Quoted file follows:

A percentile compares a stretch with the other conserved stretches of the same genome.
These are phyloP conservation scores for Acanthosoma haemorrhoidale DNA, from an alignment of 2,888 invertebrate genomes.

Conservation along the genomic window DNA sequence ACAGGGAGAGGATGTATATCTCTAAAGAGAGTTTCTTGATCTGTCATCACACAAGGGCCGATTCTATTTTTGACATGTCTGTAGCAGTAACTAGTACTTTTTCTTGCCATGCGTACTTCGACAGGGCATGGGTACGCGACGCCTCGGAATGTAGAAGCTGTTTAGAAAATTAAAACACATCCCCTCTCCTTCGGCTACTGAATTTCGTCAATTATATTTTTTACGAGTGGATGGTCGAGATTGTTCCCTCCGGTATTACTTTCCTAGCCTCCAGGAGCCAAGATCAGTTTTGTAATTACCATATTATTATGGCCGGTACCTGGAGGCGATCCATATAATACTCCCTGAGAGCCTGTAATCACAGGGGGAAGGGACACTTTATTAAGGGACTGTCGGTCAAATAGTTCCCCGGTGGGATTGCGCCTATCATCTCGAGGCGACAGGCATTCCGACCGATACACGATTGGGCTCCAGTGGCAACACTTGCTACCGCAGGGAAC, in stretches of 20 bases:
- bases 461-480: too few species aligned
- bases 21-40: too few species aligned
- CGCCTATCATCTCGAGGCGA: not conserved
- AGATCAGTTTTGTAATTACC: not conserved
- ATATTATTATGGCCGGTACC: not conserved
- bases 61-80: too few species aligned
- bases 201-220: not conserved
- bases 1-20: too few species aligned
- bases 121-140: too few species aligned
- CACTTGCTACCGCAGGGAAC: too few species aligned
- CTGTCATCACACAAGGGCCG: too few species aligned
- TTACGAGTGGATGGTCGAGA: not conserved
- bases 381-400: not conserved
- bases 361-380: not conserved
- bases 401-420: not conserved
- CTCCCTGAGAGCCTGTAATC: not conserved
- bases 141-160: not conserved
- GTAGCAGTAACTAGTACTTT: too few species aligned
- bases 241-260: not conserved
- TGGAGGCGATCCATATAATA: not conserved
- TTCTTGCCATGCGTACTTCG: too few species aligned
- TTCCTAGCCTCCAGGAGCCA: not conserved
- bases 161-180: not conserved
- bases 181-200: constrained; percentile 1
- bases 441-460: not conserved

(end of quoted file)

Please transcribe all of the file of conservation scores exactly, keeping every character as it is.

A percentile compares a stretch with the other conserved stretches of the same genome.
These are phyloP conservation scores for Acanthosoma haemorrhoidale DNA, from an alignment of 2,888 invertebrate genomes.

Conservation along the genomic window DNA sequence ACAGGGAGAGGATGTATATCTCTAAAGAGAGTTTCTTGATCTGTCATCACACAAGGGCCGATTCTATTTTTGACATGTCTGTAGCAGTAACTAGTACTTTTTCTTGCCATGCGTACTTCGACAGGGCATGGGTACGCGACGCCTCGGAATGTAGAAGCTGTTTAGAAAATTAAAACACATCCCCTCTCCTTCGGCTACTGAATTTCGTCAATTATATTTTTTACGAGTGGATGGTCGAGATTGTTCCCTCCGGTATTACTTTCCTAGCCTCCAGGAGCCAAGATCAGTTTTGTAATTACCATATTATTATGGCCGGTACCTGGAGGCGATCCATATAATACTCCCTGAGAGCCTGTAATCACAGGGGGAAGGGACACTTTATTAAGGGACTGTCGGTCAAATAGTTCCCCGGTGGGATTGCGCCTATCATCTCGAGGCGACAGGCATTCCGACCGATACACGATTGGGCTCCAGTGGCAACACTTGCTACCGCAGGGAAC, in stretches of 20 bases:
- bases 461-480: too few species aligned
- bases 21-40: too few species aligned
- CGCCTATCATCTCGAGGCGA: not conserved
- AGATCAGTTTTGTAATTACC: not conserved
- ATATTATTATGGCCGGTACC: not conserved
- bases 61-80: too few species aligned
- bases 201-220: not conserved
- bases 1-20: too few species aligned
- bases 121-140: too few species aligned
- CACTTGCTACCGCAGGGAAC: too few species aligned
- CTGTCATCACACAAGGGCCG: too few species aligned
- TTACGAGTGGATGGTCGAGA: not conserved
- bases 381-400: not conserved
- bases 361-380: not conserved
- bases 401-420: not conserved
- CTCCCTGAGAGCCTGTAATC: not conserved
- bases 141-160: not conserved
- GTAGCAGTAACTAGTACTTT: too few species aligned
- bases 241-260: not conserved
- TGGAGGCGATCCATATAATA: not conserved
- TTCTTGCCATGCGTACTTCG: too few species aligned
- TTCCTAGCCTCCAGGAGCCA: not conserved
- bases 161-180: not conserved
- bases 181-200: constrained; percentile 1
- bases 441-460: not conserved